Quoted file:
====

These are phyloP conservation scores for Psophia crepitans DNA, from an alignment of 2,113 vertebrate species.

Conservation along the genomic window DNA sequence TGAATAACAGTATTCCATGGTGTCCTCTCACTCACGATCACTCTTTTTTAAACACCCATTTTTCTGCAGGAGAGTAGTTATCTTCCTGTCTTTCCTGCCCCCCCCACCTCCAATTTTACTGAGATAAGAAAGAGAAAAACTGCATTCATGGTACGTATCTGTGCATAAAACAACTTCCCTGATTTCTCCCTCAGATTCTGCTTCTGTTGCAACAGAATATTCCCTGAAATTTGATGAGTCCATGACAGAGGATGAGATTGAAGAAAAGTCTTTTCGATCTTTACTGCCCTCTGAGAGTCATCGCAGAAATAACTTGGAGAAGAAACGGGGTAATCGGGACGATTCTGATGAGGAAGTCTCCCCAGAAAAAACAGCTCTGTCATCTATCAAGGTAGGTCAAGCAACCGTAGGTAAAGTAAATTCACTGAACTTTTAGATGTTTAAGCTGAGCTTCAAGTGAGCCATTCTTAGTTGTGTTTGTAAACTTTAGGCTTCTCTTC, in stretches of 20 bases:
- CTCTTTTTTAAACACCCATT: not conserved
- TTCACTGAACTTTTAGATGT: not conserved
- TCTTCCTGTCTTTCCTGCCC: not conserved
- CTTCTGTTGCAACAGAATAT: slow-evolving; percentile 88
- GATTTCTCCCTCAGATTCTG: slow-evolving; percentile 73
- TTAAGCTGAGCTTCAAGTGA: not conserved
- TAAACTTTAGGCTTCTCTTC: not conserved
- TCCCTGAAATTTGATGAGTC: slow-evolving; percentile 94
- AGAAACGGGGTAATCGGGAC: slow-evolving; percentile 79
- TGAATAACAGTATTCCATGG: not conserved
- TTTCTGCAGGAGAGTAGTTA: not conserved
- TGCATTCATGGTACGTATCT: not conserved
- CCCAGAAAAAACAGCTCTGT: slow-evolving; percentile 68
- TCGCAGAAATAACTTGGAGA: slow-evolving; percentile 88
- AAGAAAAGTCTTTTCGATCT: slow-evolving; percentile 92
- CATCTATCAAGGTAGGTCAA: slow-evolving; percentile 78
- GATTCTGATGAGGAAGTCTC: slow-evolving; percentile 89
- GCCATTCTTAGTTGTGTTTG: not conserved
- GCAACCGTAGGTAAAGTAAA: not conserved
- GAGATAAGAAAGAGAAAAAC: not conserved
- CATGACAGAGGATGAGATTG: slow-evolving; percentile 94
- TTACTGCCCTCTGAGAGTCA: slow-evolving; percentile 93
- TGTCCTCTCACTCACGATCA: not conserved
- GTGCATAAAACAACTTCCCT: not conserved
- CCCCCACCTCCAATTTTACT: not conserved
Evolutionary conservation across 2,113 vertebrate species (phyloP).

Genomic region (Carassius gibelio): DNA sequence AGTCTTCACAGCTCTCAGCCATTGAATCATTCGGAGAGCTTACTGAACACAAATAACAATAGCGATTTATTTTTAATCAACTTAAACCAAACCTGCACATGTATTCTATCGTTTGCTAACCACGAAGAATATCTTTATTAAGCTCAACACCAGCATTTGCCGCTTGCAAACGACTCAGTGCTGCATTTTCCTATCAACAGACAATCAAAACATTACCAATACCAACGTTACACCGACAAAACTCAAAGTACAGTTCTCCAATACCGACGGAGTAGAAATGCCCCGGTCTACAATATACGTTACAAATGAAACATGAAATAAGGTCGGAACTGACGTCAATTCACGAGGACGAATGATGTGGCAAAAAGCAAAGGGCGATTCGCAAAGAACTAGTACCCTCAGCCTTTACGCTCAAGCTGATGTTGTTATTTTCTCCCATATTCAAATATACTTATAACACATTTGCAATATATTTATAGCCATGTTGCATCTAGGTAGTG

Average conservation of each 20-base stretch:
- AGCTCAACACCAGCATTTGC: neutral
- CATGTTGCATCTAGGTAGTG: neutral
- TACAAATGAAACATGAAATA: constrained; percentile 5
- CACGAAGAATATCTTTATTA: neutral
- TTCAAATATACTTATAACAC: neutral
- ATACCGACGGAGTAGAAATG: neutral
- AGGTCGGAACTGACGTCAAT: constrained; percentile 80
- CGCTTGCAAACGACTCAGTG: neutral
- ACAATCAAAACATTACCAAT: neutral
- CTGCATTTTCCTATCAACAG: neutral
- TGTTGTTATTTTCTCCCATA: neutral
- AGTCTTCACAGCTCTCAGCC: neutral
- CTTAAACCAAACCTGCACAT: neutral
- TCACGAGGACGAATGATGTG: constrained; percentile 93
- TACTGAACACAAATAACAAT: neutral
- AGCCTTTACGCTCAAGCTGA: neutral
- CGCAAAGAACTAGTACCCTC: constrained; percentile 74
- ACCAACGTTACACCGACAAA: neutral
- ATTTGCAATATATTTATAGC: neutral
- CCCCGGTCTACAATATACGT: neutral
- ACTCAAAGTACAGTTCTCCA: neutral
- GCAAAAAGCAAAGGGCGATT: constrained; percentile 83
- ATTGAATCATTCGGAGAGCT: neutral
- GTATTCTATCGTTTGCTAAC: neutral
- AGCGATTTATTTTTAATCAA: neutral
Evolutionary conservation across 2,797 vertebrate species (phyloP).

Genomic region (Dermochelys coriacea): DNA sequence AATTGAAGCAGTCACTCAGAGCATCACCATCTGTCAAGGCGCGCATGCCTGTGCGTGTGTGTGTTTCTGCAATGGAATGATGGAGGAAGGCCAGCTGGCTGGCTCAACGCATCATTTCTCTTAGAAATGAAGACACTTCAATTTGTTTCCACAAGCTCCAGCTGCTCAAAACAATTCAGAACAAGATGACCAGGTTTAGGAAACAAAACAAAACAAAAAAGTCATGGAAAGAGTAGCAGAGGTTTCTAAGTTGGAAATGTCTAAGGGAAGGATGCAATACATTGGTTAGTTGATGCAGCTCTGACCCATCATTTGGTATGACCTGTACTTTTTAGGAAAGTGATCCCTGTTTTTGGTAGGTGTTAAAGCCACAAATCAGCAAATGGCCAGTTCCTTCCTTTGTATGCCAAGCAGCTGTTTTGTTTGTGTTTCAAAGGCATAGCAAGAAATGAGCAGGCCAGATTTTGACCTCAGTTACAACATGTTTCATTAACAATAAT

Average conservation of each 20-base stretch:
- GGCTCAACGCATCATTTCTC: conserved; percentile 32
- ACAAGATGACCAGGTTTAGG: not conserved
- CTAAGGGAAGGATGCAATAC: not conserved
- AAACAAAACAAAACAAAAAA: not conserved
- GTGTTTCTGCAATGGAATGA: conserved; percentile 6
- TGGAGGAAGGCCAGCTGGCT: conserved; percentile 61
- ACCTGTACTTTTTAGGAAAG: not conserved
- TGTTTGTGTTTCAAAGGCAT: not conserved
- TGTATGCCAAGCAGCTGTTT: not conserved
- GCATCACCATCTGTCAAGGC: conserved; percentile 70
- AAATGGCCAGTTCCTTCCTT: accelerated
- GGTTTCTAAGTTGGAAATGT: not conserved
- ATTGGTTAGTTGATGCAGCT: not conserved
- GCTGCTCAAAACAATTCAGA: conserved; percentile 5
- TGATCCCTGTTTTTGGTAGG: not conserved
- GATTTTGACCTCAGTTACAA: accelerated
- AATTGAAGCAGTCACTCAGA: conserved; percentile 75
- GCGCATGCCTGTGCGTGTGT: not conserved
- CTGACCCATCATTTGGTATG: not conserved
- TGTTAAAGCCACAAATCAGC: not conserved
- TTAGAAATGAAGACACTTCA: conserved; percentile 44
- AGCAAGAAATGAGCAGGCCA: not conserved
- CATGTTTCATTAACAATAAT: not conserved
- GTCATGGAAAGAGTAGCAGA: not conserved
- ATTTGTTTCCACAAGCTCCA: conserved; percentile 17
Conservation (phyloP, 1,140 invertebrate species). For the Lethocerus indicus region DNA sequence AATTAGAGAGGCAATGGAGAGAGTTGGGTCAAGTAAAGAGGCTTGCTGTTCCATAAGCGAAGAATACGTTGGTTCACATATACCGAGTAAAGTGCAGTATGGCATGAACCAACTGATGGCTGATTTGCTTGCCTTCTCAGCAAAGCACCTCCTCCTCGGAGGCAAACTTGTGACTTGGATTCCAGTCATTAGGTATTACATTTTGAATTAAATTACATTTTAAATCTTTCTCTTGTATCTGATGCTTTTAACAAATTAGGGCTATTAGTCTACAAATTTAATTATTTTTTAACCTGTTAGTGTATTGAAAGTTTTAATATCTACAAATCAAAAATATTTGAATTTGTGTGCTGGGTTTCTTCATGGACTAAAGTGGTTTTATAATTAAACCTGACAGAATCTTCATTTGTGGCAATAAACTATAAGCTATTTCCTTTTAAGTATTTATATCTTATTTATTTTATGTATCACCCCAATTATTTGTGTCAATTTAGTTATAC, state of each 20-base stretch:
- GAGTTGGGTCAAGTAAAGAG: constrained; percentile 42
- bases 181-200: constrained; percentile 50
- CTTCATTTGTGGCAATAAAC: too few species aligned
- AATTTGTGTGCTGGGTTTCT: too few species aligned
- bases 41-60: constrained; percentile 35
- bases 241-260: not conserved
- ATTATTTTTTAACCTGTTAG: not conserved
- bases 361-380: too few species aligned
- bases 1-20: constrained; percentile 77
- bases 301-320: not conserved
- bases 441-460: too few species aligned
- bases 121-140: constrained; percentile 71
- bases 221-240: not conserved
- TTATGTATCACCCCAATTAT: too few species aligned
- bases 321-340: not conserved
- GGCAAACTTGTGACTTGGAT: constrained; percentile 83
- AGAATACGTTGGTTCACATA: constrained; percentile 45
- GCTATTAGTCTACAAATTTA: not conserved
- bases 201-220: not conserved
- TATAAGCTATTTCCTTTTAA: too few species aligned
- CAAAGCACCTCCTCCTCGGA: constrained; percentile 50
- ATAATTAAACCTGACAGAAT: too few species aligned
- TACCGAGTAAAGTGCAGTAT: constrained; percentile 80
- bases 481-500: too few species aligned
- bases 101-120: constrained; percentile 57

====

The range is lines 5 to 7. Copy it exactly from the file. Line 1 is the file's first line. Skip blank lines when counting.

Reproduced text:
- TCTTCCTGTCTTTCCTGCCC: not conserved
- CTTCTGTTGCAACAGAATAT: slow-evolving; percentile 88
- GATTTCTCCCTCAGATTCTG: slow-evolving; percentile 73